Siemens Gamesa and its peers are shoring up revenue with service contracts and hope innovations like remote diagnostics will keep customers loyal.
Growing competition for wind turbine service revenue is forcing original equipment manufacturers to up their game in another important service for the equipment they make — remote diagnostics.
This month, for example, Siemens Gamesa Renewable Energy (SGRE) revealed that its Model-Based Diagnostics system has been upgraded to work with machines of any make.
The system, which has been in operation since 2011 and uses as many as 500 predictive models to assess the likelihood of component failures, is already analyzing data from around 17,000 onshore and offshore turbines in the SGRE fleet across 44 countries.
“We are now creating models for GE, Senvion or Vestas turbines, for example,” an SGRE spokesperson said in an email. “Our objective is to cover more systems with even more advanced models.”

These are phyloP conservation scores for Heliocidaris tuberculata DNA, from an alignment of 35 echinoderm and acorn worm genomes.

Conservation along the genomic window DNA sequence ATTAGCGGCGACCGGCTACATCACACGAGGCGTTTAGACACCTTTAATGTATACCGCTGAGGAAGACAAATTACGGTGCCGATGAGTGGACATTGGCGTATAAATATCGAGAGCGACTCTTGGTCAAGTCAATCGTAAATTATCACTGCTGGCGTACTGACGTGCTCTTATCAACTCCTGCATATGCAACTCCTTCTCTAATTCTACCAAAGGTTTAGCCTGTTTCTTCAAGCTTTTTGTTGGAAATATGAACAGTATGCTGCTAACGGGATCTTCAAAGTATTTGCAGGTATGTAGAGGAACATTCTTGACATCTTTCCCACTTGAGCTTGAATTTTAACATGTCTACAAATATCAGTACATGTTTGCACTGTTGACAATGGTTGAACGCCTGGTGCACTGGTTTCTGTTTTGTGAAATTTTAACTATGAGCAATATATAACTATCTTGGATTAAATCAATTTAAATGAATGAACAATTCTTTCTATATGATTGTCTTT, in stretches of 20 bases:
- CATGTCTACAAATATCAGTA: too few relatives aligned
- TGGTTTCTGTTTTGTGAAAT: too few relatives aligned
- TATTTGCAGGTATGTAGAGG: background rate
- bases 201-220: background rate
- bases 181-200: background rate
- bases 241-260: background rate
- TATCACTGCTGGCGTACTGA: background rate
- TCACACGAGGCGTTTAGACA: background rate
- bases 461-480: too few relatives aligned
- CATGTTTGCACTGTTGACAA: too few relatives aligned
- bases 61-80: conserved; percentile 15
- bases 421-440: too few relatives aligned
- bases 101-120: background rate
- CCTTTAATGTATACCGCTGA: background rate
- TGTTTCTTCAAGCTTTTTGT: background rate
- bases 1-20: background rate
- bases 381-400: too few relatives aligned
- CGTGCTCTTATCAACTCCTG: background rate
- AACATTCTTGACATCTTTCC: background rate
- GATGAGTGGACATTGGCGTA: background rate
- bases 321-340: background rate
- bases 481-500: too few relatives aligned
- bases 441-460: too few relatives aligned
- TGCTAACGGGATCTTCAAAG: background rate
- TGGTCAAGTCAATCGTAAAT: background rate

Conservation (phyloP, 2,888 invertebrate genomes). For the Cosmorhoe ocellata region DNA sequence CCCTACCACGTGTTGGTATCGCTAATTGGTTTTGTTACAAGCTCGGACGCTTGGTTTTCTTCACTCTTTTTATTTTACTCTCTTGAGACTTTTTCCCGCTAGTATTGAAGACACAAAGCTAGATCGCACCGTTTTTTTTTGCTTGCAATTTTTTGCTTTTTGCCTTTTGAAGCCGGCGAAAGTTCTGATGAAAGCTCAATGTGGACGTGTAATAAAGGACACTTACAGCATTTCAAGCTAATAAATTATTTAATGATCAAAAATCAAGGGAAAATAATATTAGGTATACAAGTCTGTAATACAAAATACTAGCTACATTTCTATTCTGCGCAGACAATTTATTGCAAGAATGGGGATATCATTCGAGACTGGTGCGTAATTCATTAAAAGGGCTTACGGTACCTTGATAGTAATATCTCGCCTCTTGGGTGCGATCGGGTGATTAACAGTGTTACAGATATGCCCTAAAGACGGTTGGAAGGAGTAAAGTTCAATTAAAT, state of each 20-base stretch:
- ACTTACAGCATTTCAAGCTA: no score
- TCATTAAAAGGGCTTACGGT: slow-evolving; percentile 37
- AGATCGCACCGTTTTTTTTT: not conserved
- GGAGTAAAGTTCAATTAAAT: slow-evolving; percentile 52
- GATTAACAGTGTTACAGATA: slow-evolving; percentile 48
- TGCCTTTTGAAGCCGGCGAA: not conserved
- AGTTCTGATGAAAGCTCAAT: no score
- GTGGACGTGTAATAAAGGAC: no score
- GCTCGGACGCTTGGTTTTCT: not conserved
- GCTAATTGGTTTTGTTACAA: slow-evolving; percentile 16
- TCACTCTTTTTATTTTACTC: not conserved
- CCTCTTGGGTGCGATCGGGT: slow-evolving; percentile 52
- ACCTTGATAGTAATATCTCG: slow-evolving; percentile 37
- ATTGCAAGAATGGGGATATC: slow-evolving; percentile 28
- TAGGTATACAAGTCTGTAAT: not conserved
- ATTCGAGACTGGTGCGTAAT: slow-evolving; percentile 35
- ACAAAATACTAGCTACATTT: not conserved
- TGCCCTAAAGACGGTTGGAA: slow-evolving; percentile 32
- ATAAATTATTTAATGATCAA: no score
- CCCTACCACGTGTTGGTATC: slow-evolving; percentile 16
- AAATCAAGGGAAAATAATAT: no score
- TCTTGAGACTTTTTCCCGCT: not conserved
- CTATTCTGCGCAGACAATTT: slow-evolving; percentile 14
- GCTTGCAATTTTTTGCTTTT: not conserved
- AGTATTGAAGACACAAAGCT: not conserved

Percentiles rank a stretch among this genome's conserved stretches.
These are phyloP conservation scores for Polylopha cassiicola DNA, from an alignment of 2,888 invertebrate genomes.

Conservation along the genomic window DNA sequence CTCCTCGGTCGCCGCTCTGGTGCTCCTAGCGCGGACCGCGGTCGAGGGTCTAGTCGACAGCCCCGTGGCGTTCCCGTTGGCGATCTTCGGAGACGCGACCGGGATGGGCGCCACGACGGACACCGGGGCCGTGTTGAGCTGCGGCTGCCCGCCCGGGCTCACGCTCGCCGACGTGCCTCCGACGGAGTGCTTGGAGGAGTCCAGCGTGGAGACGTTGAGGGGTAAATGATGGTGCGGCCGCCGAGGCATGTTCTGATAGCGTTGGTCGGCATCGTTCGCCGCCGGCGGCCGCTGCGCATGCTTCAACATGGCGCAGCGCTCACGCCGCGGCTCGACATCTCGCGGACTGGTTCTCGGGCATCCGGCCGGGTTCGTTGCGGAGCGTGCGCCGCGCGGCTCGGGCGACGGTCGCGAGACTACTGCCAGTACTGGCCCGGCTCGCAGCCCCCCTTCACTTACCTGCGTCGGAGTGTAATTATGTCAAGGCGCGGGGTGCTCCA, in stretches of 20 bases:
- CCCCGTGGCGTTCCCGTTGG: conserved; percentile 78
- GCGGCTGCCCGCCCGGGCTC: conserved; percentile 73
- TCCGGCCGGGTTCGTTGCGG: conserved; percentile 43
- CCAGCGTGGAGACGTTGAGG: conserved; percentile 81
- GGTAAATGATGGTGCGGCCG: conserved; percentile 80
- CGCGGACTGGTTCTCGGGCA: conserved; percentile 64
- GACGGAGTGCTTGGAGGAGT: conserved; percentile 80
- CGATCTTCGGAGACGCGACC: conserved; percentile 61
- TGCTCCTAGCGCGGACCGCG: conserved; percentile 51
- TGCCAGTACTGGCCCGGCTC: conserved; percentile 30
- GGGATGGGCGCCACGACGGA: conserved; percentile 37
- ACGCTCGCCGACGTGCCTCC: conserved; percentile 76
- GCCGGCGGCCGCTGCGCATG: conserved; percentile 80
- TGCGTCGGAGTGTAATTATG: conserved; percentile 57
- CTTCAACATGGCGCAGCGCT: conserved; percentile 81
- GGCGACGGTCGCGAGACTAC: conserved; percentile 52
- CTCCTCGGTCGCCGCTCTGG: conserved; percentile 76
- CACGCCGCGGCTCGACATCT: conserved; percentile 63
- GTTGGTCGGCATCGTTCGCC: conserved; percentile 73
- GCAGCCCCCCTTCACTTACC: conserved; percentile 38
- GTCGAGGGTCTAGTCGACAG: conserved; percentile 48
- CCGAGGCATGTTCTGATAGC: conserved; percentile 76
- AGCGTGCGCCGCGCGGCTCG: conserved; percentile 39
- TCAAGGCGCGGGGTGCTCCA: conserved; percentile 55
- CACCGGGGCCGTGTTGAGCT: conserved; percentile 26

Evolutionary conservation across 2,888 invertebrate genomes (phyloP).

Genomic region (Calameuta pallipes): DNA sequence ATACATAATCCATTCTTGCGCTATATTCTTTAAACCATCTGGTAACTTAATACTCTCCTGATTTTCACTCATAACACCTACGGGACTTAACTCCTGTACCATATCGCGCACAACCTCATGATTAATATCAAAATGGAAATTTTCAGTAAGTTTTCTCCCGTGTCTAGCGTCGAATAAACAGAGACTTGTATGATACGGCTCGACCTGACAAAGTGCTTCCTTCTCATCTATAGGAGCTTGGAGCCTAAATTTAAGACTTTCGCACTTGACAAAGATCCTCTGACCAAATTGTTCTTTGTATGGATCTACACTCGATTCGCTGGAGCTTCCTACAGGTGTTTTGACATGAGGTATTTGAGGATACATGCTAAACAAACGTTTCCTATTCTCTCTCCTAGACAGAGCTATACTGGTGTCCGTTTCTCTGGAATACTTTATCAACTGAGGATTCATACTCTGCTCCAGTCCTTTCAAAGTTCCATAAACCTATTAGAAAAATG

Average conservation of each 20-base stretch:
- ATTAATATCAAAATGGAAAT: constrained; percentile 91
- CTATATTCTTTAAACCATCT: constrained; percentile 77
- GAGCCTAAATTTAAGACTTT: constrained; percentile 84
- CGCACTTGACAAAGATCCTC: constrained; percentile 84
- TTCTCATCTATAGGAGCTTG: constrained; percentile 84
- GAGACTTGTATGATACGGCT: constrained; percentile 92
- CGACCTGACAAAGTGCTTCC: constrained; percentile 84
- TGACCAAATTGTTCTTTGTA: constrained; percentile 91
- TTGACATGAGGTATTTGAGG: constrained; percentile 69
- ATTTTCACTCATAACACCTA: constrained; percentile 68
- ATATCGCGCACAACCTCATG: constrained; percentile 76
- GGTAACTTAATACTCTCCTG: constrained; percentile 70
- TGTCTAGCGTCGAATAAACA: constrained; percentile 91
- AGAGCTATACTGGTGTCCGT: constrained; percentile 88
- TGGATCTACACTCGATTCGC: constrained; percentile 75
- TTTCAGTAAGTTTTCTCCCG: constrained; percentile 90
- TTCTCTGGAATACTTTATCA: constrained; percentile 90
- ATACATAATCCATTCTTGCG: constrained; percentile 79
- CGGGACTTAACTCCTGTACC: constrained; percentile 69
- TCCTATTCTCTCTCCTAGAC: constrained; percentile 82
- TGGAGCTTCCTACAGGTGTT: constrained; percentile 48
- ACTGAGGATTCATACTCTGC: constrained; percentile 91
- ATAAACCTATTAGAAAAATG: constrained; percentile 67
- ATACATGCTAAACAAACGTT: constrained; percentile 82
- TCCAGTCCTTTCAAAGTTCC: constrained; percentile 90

The Model-Based Diagnostics system is an internal tool that SGRE uses to improve the value of its full-service contracts. It works by looking for data signals that have been associated with component failures in the past, anticipating faults and flagging when a part may need to be fixed or swapped out.
SGRE estimates the tool has flagged up 50,000 potential failures over the last nine years and helped the company carry out preventive maintenance to avoid more than a million hours of turbine downtime.
This kind of diagnostic expertise can help solve a major headache for the wind industry. Unforeseen breakdowns cost the sector around $8.5 billion a year, according to Wood Mackenzie. They can also shorten the lifespan of turbines by stressing components not directly related to the failure.
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